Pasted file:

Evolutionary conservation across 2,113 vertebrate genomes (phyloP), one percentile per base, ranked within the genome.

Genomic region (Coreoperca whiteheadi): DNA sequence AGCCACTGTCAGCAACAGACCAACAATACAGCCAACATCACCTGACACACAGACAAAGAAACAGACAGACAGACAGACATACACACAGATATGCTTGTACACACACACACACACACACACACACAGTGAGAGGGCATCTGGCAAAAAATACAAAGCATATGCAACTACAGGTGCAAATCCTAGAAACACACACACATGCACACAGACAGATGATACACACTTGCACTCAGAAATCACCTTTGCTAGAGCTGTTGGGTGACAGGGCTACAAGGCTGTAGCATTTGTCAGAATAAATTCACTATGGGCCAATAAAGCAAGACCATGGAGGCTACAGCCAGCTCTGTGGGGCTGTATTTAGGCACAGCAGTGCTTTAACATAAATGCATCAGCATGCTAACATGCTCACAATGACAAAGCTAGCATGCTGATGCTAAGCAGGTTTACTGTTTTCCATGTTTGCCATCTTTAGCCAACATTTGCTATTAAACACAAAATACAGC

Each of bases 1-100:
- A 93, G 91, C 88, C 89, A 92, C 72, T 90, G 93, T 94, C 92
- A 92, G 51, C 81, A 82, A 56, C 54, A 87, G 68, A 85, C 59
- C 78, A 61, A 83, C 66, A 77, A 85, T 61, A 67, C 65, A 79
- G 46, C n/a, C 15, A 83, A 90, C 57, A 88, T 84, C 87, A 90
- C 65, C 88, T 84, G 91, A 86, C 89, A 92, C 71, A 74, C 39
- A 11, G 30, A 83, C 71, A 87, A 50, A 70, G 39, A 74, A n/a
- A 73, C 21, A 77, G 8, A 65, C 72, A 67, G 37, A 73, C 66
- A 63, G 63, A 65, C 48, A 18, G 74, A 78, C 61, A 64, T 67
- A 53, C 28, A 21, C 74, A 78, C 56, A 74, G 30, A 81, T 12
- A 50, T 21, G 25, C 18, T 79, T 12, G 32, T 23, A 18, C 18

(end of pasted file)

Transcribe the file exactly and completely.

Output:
Evolutionary conservation across 2,113 vertebrate genomes (phyloP), one percentile per base, ranked within the genome.

Genomic region (Coreoperca whiteheadi): DNA sequence AGCCACTGTCAGCAACAGACCAACAATACAGCCAACATCACCTGACACACAGACAAAGAAACAGACAGACAGACAGACATACACACAGATATGCTTGTACACACACACACACACACACACACACAGTGAGAGGGCATCTGGCAAAAAATACAAAGCATATGCAACTACAGGTGCAAATCCTAGAAACACACACACATGCACACAGACAGATGATACACACTTGCACTCAGAAATCACCTTTGCTAGAGCTGTTGGGTGACAGGGCTACAAGGCTGTAGCATTTGTCAGAATAAATTCACTATGGGCCAATAAAGCAAGACCATGGAGGCTACAGCCAGCTCTGTGGGGCTGTATTTAGGCACAGCAGTGCTTTAACATAAATGCATCAGCATGCTAACATGCTCACAATGACAAAGCTAGCATGCTGATGCTAAGCAGGTTTACTGTTTTCCATGTTTGCCATCTTTAGCCAACATTTGCTATTAAACACAAAATACAGC

Each of bases 1-100:
- A 93, G 91, C 88, C 89, A 92, C 72, T 90, G 93, T 94, C 92
- A 92, G 51, C 81, A 82, A 56, C 54, A 87, G 68, A 85, C 59
- C 78, A 61, A 83, C 66, A 77, A 85, T 61, A 67, C 65, A 79
- G 46, C n/a, C 15, A 83, A 90, C 57, A 88, T 84, C 87, A 90
- C 65, C 88, T 84, G 91, A 86, C 89, A 92, C 71, A 74, C 39
- A 11, G 30, A 83, C 71, A 87, A 50, A 70, G 39, A 74, A n/a
- A 73, C 21, A 77, G 8, A 65, C 72, A 67, G 37, A 73, C 66
- A 63, G 63, A 65, C 48, A 18, G 74, A 78, C 61, A 64, T 67
- A 53, C 28, A 21, C 74, A 78, C 56, A 74, G 30, A 81, T 12
- A 50, T 21, G 25, C 18, T 79, T 12, G 32, T 23, A 18, C 18